KeepAlive On is one of the important features of HTTP 1.1, so enable it. With this enabled apache and a client will use a single TCP/IP connection to send continuous data instead of opening many simultaneous TCP connections. Every TCP connection goes through the slow start algorithm before reaching maximum transfer speed -the slow start threshold- so in essence KeepAlive On ensures faster loading of Web pages.

Lowering the ServerLimit ensures that your server will not hang or crash due to extreme swapping of memory. A server swaps memory from RAM to its pagefile or swap partition when for instance apache requests too many memory due too many open HTTP requests. The same goes for MaxClients. You should lower this value in both - the module section of prefork.c and worker.c

Set AllowOverride All to allow the file .htaccess do its magic. We will configure it later for pretty permalinks.

You could also add %T/%D in the LogFormat line to enable the module mod_headers to measure the time your server takes to process a HTTP request from the receival of the HTTP headers to delivery of the response headers.

If you want ErrorDocuments to be served properly, you should uncomment the line following #ErrorDocument 400.

Finally we setup our default virtual server, which will be taken as default server if any additional virtual servers cannot be resolved by apache. Since we defined ServerAdmin and ErrorLog earlier it is not necessary to define this again for our virtual server, but you could of course user alternate log file locations or ServerAdmins.


NameVirtualHost *.80

<VirtualHost *:80>
    DocumentRoot /var/www/html/yourdomain
    ServerName yourdomain.com
    ServerAlias www.yourdomain.com

Now create the directory for your domain at /var/www/html/ otherwise apache will not start. Give this directory permissions with chmod 775, in order for the owner and the group having full permissions. You can change the group of the directory with /usr/bin/groupmod.



To enable compression in Apache I would add the recommended code taken from the apache 2.2 documentation.

<Location />
   # Insert filter
    SetOutputFilter DEFLATE

    # Netscape 4.x has some problems...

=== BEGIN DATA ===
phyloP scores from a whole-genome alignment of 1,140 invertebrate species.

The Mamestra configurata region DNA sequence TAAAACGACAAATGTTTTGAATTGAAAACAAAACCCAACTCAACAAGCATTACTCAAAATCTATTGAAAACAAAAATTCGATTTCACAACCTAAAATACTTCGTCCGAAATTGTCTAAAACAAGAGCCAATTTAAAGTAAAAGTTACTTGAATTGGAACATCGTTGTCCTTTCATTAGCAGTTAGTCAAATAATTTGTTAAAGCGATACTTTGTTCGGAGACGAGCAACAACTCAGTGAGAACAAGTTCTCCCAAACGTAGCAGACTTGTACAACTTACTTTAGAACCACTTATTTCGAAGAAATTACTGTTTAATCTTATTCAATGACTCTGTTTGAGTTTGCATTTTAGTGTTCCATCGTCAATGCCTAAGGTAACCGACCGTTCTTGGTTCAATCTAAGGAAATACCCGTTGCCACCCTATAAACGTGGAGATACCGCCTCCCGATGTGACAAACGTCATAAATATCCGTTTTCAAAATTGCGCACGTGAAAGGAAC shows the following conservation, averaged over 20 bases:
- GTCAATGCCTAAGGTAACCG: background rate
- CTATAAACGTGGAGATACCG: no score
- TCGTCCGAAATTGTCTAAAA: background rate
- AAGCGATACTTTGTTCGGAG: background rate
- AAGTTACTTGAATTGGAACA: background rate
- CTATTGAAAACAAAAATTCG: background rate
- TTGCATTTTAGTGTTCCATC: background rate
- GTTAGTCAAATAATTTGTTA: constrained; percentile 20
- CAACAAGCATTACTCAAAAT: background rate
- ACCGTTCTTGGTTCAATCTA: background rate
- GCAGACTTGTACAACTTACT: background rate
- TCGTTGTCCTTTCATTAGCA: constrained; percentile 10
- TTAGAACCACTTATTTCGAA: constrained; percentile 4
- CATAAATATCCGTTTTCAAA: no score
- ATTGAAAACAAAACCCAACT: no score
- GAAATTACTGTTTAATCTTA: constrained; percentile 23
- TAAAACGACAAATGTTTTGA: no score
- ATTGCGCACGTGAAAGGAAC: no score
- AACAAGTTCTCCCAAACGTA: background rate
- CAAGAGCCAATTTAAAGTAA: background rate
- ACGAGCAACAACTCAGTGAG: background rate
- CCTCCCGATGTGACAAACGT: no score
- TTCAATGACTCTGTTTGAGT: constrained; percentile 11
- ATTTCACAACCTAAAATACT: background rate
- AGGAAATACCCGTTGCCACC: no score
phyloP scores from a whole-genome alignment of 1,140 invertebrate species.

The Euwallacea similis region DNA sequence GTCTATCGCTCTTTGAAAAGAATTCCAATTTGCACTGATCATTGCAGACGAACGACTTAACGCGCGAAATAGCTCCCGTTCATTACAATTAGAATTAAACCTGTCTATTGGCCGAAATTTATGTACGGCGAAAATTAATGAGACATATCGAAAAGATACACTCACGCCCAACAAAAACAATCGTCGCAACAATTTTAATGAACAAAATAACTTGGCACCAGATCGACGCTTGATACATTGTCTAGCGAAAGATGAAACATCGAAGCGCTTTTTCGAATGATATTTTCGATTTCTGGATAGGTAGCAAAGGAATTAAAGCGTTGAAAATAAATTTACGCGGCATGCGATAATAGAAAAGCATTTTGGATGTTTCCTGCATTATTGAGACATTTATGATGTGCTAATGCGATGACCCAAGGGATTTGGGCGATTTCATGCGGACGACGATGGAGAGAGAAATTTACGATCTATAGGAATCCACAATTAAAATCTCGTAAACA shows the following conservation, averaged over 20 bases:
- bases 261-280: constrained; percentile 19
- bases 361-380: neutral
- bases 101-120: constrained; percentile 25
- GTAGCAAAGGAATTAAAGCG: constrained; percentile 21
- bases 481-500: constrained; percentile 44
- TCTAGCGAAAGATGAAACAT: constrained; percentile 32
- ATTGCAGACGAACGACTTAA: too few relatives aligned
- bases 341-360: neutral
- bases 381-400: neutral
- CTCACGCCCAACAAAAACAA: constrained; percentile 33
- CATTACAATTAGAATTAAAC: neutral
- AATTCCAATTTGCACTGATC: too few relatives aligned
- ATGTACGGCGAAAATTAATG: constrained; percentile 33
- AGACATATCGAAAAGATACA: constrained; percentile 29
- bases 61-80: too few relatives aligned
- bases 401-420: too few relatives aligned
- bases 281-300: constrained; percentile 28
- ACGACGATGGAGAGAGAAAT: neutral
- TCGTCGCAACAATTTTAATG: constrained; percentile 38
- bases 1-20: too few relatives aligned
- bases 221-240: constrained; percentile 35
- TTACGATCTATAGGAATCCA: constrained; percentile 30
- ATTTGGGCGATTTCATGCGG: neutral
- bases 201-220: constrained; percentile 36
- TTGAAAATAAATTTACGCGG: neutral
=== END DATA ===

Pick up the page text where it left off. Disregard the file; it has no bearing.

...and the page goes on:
BrowserMatch ^Mozilla/4 gzip-only-text/html

    # Netscape 4.06-4.08 have some more problems
    BrowserMatch ^Mozilla/4\.0[678] no-gzip

    # MSIE masquerades as Netscape, but it is fine
    BrowserMatch \bMSIE !no-gzip !gzip-only-text/html

    # Don't compress images
    SetEnvIfNoCase Request_URI \
    \.(?:gif|jpe?g|png)$ no-gzip dont-vary

    # Make sure proxies don't deliver the wrong content
    Header append Vary User-Agent env=!dont-var


The Location directive makes sense as the apache documentation states:

"Location sections are processed in the order they appear in the configuration file, after the Directory sections and .htaccess files are read, and after the Files sections."

New Domain Name

In case you are not only moving WordPress but also changed your domain name you would have to alter the WordPress adress and Site address in the General Settings prior to making a SQL backup. Be aware you can lock yourself out if you change these settings. I would recommend to make the SQL backup and after restoring it on your new server I would change the domain settings with these SQL queries:  
use yourDatabase;
UPDATE 'wp_options' SET 'option_value' = 'http://newDomain.tld' WHERE 'option_id' =1 AND 'blog_id' =0 AND 'option_name' = 'siteurl' LIMIT 1 ;
UPDATE 'wp_options' SET 'option_value' = 'http://newDomain.tld' WHERE 'option_id' =46 AND 'blog_id' =0 AND 'option_name' = 'home' LIMIT 1 ;

You can also do this with phpMyAdmin with these queries:

SELECT 'option_value'
FROM 'wp_options'
WHERE option_id =1
AND blog_id =0
AND option_name = 'siteurl'

SELECT 'option_value' 
FROM 'wp_options' 
WHERE option_name = 'home'



Moving WordPress itself from one server to another is the simplest part. Just download your whole WordPress folder via FTP. That is the one where directories wp-content, wp-admin and so forth reside in. Then upload it via our secure openSSH/SFTP connection. Don't forget to include your .htaccess file in case you want to use permalinks.



Restore WP Database

Create SQL user

Install vsftp

CentOS Useradd

yum - Linux man page

An introduction to services, runlevels, and rc.d scripts

Apache mod_deflate


Setup CentOS and move Wordpress